80 Feeding the Person Wipe the person’s mouth with napkin Note how much and what food was eaten Measure and record intake in client journal if appropriate Remove tray/dishes Return the person to sitting room Provide for oral or other hygiene needs Provide for comfort Wash hands Report observations to care manager; 1. Complaints of nausea or dysphagia 2. Any persistent coughing while eating or drinking. 80

81 Swallowing disorders in adults - Dysphagia Stroke Brain injury Spinal cord injury Parkinson’s disease Multiple sclerosis Decayed or missing teeth Muscular dystrophy Cerebral palsy Alzheimer’s/Dementia Severe intellectual disabilities Cancer of mouth, throat or oesophagus Trauma to head and neck 81

82 General Signs of Dysphagia Coughing during the night or after eating and drinking Wet gurgly sounding voice after eating and drinking Extra effort or time needed to chew and swallow Food or liquid leaking from or getting stuck in the mouth Recurring pneumonia or chest congestion after eating Weight loss or dehydration from being unable to eat or drink enough. 82

83 Dysphagia may result in… Poor nutritional status Dehydration Aspiration which can lead to pneumonia and chronic lung disease Less enjoyment of eating and drinking Embarrassment or social isolation 83

84 Treatment Treatment varies depending on the cause Speech therapist may recommend special exercises, positions or strategies to help the person swallow more effectively Specific food and liquid textures that are easier to swallow PEG feeding 84

85 Caregivers and Family Can Help By… Asking question to understand the problem and the recommended treatment Assist in following the care plan – 1. Help with exercises 2. Prepare the recommended food and liquid 3. Record food and fluid intake if necessary 85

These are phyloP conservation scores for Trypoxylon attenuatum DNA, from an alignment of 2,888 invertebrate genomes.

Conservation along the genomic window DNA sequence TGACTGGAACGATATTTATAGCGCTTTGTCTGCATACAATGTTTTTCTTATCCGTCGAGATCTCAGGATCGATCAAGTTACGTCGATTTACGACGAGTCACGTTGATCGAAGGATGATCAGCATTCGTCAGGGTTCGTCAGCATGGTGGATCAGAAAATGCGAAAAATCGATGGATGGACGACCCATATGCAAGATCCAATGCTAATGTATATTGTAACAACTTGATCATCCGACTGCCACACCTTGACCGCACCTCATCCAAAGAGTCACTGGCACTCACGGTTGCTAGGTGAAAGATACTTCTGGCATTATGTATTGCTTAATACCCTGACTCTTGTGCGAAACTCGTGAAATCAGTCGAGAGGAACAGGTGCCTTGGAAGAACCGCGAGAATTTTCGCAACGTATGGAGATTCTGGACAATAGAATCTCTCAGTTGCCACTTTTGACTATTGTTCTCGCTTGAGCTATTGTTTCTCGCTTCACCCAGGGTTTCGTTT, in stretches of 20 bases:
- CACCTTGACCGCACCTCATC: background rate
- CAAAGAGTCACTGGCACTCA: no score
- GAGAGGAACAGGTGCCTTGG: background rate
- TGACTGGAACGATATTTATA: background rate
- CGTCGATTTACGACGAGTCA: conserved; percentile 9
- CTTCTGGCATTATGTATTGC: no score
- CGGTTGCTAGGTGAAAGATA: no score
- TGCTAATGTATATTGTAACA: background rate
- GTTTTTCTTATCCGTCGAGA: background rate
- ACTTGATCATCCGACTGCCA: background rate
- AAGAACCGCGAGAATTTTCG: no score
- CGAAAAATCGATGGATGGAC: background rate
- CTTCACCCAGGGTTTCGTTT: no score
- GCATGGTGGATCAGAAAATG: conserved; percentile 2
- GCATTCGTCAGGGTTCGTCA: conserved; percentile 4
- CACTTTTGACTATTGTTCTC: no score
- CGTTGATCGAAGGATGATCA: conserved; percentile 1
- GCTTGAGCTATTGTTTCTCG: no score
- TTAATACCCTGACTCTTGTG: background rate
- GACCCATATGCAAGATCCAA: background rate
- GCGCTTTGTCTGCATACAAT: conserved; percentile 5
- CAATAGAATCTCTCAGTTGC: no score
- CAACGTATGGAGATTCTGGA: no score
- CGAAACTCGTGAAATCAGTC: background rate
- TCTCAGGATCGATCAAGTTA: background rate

86 Fluid Balance Fluid intake and output must balance Excessive fluid = oedema Decrease of body fluid leads to dehydration 86

87 Normal fluid requirements Adult requires – 1500 ml water per day. Daily intake to maintain balance =2000 –2500 ml per day Older people often take medication that can causes loss or retention of fluid 87

88 Special Orders Encourage fluid intake Restrict fluids – Sips – 30ml – 1 litre – 1 litre + output Nil by mouth 88

89 Intake and Output Recording Used to assess fluid balance and kidney function May also be used to assess fluid intake If person is receiving intravenous therapy or tube feeding Used to plan and evaluate medical treatment 89

90 Intake and Output Recording Intake: all fluids taken by mouth including tea, coffee, milk, water, juices, soups and soft drinks. Ice cream custard and other soft foods should also be measured. Tube feeds I.V. fluids Output: Urine Vomitus Diarrhoea Wound drainage Note excessive perspiration 90

91 Intake and Output Recording Measure amount that water glass holds Most cups contain approx. 180ml but will vary Fluid charts are normally completed in mls. If person is ambulant give instruction on measuring and provide appropriate measuring receptacles 91